Europe

EU referendum: Is Brexit bad news for Poland?

Young people wave Polish and European Union flags during the yearly Schumann Parade supporting EU ideas, in Warsaw, Poland, Saturday, May 7, 2016. Image copyright AP
Image caption Young Poles marched to support the EU in Warsaw last month

Britain's decision to leave the European Union is important for Poland because it affects so many Poles working in the UK and their families back home.

Since Poland joined the EU in 2004, about two million Poles have left in search of higher paid jobs, many of them heading to the UK, where they can earn up to four times as much doing the same job here.

It is estimated 850,000 Poles now live in the UK, making them the largest non-British nationality. Poland's National Bank reckons Poles send home more than $1bn (£728m) a year, driving consumption in many parts of the country.

For Poles in the UK, especially those who have not lived there for the five years needed to apply for permanent residency, the future is uncertain.

"People here [in the UK] feel that after Brexit there may be some restrictions on working. It's uncharted waters, we've got a home here and a mortgage," says Rafal Rozycki, who lives in Manchester with his partner Katarzyna.

Rafal and Katarzyna left Lodz in 2004 after graduating because the job market in Poland then was "very difficult". Rafal now works for an aerospace company.

"I'm waiting to see what's going to happen. I am not worried to the extent I'm thinking I might be kicked out but I am apprehensive it could affect me in a year or two. I'm going to apply for a passport," Rafal said.

Image copyright EPA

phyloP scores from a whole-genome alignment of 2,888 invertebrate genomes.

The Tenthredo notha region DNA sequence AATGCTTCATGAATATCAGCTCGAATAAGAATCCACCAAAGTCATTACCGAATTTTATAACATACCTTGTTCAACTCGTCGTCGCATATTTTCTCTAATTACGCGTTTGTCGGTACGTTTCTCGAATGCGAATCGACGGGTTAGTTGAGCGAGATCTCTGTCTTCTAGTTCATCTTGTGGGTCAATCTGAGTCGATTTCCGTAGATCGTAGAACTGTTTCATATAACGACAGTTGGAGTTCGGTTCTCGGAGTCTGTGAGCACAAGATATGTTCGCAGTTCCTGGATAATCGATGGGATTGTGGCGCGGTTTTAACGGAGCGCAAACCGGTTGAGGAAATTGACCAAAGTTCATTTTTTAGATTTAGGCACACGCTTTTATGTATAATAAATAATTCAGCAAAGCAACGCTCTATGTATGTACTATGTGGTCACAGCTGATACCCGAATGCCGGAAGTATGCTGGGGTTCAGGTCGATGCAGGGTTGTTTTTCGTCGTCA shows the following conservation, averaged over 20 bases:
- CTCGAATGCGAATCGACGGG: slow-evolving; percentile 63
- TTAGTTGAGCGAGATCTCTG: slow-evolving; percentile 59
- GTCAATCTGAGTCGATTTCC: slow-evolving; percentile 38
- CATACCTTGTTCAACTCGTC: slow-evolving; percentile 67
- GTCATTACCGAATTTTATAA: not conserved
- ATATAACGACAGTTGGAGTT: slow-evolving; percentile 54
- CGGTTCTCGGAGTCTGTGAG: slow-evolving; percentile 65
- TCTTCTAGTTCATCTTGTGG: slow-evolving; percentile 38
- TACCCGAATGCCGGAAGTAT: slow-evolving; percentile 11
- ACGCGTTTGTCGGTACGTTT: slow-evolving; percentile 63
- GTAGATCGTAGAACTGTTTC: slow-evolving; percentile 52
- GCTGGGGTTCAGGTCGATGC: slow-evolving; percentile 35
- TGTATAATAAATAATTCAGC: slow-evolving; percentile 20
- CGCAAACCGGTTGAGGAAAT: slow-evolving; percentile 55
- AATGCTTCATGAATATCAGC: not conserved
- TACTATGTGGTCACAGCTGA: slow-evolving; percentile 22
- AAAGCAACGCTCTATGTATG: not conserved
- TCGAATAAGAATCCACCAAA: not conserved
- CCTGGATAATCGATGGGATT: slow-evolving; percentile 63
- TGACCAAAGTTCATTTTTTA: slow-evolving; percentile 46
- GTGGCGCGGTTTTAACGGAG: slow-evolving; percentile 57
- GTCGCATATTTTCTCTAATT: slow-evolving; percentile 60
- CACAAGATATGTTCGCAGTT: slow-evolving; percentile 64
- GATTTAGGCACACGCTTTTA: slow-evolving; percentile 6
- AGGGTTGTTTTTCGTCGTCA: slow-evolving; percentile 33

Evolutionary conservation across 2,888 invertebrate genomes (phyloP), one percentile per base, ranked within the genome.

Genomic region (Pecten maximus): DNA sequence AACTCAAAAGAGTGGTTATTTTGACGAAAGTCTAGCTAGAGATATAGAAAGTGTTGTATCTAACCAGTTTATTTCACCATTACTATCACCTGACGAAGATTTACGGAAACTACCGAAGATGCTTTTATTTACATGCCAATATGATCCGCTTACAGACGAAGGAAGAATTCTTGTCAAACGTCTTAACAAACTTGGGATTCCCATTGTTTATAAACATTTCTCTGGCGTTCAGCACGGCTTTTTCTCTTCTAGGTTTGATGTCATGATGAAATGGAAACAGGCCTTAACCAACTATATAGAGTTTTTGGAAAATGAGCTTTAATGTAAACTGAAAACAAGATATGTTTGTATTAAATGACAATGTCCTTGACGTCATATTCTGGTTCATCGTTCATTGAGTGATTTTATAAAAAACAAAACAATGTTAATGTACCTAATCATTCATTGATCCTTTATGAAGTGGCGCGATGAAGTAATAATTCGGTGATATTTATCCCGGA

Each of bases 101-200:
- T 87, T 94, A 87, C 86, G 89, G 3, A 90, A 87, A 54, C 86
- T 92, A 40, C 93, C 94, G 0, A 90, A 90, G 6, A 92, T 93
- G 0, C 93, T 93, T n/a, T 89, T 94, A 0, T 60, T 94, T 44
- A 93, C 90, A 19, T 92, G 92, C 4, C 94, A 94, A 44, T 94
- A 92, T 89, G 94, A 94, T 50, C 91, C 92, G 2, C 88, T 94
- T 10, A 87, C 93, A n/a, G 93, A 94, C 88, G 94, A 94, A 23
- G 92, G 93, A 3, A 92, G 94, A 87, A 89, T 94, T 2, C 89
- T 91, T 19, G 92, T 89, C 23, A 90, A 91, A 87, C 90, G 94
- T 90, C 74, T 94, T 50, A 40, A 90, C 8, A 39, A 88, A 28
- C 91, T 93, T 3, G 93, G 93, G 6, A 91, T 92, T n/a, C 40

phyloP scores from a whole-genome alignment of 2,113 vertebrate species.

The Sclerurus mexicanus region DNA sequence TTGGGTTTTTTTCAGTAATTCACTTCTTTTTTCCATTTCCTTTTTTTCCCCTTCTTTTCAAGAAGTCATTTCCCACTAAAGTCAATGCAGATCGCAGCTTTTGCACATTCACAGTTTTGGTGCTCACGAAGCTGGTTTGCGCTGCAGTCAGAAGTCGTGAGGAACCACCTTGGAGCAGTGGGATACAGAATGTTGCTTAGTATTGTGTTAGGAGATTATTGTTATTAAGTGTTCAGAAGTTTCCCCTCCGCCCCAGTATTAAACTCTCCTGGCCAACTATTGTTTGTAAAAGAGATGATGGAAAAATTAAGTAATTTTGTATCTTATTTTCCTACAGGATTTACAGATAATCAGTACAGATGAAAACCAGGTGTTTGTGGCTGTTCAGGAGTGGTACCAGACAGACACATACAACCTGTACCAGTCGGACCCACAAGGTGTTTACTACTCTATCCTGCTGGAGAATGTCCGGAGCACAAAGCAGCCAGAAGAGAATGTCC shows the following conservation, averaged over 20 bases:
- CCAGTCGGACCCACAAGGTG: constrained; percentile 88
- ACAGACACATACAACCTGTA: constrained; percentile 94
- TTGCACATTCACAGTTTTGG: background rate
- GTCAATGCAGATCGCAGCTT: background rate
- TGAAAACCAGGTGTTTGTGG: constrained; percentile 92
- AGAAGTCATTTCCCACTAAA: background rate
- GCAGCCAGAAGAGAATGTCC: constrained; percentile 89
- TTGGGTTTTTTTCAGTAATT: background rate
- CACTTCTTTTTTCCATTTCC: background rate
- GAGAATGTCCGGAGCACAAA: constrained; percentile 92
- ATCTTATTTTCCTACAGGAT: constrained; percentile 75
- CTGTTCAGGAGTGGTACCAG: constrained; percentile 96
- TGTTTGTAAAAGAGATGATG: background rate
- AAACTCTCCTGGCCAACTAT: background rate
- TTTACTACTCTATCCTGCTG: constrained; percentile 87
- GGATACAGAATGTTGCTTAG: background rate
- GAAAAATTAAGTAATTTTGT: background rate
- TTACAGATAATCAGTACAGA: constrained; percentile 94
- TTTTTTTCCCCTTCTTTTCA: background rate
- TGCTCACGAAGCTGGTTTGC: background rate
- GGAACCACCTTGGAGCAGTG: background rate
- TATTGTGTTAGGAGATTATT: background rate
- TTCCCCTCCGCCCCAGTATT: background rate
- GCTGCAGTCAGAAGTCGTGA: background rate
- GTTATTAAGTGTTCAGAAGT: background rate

Image caption What will the cost of Brexit be for Poland?

During the next two years, Britain will negotiate a new relationship with the EU and that will affect the working conditions for Poles in the UK.

In recent weeks Polish newspapers have been asking whether Poles will need work permits or visas to work in Britain in future.

Under a headline, "The great cost of Brexit", Wednesday's front page of the daily Rzeczpospolita, listed 10 possible disadvantages including work permits, higher fees for Polish students, the end of cheap flights between the UK and Poland and more expensive Scotch whisky.

Politically speaking Poland is losing a powerful ally in the EU, one with a similar outlook towards the single market and towards retaining sanctions against Russia.

Polish Foreign Minister Witold Waszczykowski recently named Britain as Poland's number one partner.

Image copyright PA
Image caption Large numbers of Poles have moved to the UK to work

"This is bad news for Europe, for Poland. This is a great dilemma for the eurocrats, we all want to keep the EU, the question is in what shape," he told TV Republika.

Poland's President Andrzej Duda said efforts must now be made to prevent other countries from leaving.

Poland is the biggest beneficiary of EU funds, which are transforming the country. Warsaw wants to remain, but it will use Brexit to push for a looser EU based on the single market.

"The conclusion is obvious: We need a new European treaty," said Jaroslaw Kaczynski, head of the governing PiS party and the country's most powerful politician.

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